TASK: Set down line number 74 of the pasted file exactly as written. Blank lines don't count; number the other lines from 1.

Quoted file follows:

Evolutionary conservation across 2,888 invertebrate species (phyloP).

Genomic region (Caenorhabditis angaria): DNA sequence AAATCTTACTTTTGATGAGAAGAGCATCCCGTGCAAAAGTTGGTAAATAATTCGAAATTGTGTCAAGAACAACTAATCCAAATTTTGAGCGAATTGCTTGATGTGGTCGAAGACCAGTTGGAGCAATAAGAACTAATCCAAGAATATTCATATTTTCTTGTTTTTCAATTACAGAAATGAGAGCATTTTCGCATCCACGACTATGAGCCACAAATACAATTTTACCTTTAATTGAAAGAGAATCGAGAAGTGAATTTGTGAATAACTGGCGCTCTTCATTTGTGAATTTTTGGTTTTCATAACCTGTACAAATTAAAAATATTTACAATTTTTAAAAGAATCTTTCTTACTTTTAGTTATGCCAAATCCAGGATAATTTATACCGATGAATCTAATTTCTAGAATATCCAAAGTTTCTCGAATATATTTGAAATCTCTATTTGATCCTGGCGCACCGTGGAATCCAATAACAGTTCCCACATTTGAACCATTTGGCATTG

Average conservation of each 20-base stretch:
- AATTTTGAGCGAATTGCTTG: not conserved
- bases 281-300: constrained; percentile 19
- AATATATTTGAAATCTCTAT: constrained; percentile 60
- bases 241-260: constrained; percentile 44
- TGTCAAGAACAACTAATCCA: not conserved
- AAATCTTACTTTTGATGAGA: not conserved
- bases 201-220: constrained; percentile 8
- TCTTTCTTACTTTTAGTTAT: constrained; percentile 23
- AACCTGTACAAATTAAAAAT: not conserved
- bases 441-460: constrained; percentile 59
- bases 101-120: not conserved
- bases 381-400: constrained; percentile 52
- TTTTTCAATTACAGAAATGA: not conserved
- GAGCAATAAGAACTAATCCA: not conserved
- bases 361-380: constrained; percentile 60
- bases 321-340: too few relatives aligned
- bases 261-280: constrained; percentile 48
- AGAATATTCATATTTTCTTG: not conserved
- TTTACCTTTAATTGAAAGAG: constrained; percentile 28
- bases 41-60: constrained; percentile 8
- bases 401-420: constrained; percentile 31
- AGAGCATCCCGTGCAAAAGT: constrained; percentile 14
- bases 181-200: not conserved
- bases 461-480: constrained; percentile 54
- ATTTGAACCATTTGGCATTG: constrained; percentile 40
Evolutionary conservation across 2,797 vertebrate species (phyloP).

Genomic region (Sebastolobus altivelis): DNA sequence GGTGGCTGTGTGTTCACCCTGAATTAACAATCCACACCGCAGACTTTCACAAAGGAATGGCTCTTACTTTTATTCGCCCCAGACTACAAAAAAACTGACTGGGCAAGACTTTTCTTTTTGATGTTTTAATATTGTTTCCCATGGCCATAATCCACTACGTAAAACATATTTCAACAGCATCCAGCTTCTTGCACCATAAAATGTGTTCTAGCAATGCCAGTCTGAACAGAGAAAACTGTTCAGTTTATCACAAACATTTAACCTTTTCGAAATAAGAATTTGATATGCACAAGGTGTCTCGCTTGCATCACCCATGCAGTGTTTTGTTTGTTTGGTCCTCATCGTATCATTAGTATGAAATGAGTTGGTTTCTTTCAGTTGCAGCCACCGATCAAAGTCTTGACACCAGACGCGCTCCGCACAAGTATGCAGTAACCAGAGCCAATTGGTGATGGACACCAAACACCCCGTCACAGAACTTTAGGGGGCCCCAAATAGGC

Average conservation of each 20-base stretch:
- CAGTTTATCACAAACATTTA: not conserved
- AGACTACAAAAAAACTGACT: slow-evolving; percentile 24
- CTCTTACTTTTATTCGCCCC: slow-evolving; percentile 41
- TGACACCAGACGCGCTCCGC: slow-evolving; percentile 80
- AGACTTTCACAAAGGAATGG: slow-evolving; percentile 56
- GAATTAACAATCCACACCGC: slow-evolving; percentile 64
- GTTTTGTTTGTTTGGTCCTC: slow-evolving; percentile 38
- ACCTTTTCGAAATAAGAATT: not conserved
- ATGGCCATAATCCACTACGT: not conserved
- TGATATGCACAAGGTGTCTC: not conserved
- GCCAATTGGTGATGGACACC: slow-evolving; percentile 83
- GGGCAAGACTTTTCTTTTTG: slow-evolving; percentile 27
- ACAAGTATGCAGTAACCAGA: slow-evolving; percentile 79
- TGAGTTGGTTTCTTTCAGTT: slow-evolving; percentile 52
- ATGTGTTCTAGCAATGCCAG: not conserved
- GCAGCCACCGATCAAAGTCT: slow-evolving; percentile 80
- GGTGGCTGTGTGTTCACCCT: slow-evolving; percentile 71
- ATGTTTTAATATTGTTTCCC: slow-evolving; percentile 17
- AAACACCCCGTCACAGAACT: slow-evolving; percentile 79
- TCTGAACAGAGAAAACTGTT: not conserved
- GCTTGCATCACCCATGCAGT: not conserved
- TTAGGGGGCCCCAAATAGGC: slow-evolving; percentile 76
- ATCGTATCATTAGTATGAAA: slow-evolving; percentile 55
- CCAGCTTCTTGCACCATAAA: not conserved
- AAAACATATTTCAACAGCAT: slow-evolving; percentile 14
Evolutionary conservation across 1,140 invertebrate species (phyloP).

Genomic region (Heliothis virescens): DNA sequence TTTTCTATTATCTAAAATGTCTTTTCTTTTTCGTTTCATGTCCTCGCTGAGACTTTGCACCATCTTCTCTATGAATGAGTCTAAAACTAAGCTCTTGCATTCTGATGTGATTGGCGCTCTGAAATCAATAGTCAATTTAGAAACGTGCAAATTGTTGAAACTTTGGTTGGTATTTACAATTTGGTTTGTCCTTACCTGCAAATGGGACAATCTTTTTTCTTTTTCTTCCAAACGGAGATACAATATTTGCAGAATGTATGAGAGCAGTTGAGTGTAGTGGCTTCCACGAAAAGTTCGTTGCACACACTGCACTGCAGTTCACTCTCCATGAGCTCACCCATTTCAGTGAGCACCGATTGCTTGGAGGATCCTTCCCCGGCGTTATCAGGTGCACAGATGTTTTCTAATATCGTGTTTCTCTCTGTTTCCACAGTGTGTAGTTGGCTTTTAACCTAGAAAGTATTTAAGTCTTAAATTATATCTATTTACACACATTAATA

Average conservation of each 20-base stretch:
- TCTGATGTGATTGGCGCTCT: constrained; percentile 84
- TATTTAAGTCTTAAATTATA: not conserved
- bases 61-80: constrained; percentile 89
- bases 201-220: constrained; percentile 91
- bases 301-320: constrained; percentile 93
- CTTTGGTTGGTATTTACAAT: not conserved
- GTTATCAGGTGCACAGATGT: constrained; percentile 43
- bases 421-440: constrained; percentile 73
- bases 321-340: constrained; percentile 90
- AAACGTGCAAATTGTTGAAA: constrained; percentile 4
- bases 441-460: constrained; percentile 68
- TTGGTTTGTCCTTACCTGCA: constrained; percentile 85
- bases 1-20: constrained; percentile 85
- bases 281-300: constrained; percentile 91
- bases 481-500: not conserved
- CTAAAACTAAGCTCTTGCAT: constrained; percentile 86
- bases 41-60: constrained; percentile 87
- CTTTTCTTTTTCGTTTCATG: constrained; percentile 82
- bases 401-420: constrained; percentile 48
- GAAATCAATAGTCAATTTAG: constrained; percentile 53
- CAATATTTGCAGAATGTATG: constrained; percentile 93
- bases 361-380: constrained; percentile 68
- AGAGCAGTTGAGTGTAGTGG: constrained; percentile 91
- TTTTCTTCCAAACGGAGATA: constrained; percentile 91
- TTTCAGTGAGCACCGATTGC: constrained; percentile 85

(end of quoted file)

- bases 481-500: not conserved